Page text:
The large-scale CO2 reductions envisioned to stabilize, and ultimately reverse, global atmospheric CO2 concentrations present major technical, economic, regulatory and policy...
EPA, mercury and electric reliability.
possible and not necessarily incompatible solutions.
Under one model, the Edison Electric Institute had urged EPA to grant a blanket one-year extension—four years for compliance instead of three—for all units intending to retrofit. The president then would have authority granted to him under Clean Air Act sec. 112(i)(4) to allow two additional years for compliance—six years in total—for utilities making good-faith efforts to comply, but where technology wasn’t available for installation due to delays in permitting, financing, equipment availability, etc., and where extension was consistent with a state-approved integrated resource plan, or where the NERC or the appropriate RTO or state PUC determined that an extension of time was needed to address reliability issues. (See, Written Statement of Dominion CEO Thomas Farrell, FERC Docket RC11-6, filed Nov. 22, 2011.)
By contrast, five of the nation’s six RTOs—all but New England—had filed comments with the EPA last August recommending a narrowly drawn reliability “safety valve” procedure, such that a retiring generator could be granted an extension of time needed to implement reliability solutions to replace the subject resource through some sort of open process leading to a pro forma consent decree, or perhaps. (See, Joint Comments of ERCOT, MISO, NY ISO, PJM, and SWPP, FERC Docket AD12-1, filed Dec. 9, 2011.)
The debate over these two alternatives centered on two problems. First, what role would FERC play under the safety-valve option? Second, would an extension in either case expose a plant operator to civil liability for violating the Clean Air Act, even while running to preserve reliability?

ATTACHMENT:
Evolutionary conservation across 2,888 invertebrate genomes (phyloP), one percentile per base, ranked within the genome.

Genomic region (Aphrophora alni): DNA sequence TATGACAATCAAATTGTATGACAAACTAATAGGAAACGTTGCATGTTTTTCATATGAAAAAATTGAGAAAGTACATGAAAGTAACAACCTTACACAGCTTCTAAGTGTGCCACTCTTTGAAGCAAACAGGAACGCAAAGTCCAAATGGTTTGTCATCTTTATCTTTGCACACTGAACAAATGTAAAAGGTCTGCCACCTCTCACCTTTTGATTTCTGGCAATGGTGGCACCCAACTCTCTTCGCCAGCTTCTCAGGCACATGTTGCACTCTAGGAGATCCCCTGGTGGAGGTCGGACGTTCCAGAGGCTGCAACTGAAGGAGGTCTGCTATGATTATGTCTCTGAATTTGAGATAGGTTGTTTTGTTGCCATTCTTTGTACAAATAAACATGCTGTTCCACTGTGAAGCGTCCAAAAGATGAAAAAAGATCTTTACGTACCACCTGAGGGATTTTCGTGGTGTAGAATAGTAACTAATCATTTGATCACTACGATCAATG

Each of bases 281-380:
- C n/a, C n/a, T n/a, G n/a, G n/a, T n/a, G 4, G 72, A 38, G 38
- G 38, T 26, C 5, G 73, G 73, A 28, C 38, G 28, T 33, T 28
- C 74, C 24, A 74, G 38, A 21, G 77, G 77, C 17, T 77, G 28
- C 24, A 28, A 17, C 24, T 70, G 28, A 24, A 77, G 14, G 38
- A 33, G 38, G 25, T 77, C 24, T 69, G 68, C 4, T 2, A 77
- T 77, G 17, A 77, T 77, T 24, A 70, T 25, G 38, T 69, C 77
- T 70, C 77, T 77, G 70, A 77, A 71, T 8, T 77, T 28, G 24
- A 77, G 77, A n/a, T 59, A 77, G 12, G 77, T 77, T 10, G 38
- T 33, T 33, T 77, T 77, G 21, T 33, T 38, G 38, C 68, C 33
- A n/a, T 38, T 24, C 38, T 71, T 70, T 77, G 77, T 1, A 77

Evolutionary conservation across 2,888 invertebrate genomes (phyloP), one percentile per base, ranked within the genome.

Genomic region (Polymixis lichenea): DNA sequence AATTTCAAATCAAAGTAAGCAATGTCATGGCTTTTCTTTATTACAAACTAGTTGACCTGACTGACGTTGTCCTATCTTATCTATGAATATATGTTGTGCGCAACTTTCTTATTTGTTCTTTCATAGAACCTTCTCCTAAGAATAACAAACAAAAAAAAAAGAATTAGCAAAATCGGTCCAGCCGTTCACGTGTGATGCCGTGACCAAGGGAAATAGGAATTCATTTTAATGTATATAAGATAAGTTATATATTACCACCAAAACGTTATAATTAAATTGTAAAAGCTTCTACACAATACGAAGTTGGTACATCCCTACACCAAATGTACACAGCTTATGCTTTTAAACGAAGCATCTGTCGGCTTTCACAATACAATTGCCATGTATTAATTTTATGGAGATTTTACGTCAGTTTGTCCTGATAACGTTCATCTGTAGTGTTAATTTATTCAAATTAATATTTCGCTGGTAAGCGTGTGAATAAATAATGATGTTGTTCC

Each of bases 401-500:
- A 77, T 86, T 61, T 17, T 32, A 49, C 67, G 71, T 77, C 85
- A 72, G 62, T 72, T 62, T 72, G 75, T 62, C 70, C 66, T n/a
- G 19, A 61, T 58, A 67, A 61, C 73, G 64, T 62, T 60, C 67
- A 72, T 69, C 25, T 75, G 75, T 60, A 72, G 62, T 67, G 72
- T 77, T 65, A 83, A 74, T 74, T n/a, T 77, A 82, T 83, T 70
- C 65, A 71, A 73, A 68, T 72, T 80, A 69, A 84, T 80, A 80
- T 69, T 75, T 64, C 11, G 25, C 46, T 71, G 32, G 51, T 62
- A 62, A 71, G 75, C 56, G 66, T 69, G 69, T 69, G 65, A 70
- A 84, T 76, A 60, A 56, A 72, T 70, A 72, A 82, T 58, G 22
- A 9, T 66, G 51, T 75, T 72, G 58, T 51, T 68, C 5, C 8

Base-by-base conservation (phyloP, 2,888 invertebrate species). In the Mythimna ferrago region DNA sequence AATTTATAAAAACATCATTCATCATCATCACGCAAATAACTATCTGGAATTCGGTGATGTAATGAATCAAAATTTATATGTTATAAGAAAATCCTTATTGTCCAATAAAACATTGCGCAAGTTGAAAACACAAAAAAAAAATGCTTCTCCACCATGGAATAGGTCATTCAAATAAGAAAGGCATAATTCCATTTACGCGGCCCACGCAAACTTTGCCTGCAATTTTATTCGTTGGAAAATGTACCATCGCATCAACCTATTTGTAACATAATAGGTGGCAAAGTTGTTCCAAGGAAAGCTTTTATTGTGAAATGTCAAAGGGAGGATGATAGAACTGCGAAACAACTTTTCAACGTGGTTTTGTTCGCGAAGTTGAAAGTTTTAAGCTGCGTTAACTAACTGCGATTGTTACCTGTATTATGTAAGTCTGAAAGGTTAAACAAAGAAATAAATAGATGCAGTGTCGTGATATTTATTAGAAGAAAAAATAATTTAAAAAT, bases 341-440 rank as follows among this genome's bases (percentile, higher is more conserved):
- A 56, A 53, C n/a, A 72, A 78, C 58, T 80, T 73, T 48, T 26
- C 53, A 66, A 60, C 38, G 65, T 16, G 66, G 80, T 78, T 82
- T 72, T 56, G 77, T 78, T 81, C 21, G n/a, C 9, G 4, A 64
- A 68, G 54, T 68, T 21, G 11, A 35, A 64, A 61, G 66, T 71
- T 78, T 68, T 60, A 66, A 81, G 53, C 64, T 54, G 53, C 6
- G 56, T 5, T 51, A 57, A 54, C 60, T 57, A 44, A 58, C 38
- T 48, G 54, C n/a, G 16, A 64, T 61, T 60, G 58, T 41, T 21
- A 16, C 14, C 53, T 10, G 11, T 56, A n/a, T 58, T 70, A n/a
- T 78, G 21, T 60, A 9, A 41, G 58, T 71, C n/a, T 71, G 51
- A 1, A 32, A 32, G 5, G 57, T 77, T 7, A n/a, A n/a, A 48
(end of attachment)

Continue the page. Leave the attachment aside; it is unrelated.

Such concerns stemmed largely from the past experience of Mirant—now GenOn Energy—involving the Potrero plant in San Francisco in 2001, and the Potomac River plant in Alexandria, Va., in 2005. In each case, Mirant had won approvals from federal regulators to run to assure reliability, but was held liable for damages or penalties and fines in the form of citizens’ lawsuits—the Potrero case—or state enforcement of environmental laws—at the Potomac River plant.
Debra Raggio, assistant general counsel and v.p. for government and regulatory affairs at GenOn, explained how Federal Power Act sec. 202(c) allows the DOE to direct a generating plant to operate to ensure reliability in cases of war or emergency. But while that section in fact creates a reliability safety valve, it offers no immunity from liability under environmental laws. To avoid any penalty for unauthorized emissions, the owner must shut down—even though a “knowing and willful” violation of a must-run order could land the owner behind bars. So when Wellinghoff asked her opinion of section 202(c), Raggio felt herself cornered:
“I’m having to say which thing I want, penalty or jail.”
The problem involved legislative interpretation: “Our legal advice directs us that the Clean Air Act actually would trump the Federal Power Act … because there is no carve-out for reliability in the Clean Air Act, which came after.
“My personal opinion is: nobody thought of this.”
The safety valve idea also would beg the question of how many hours a unit would be allowed to run if it should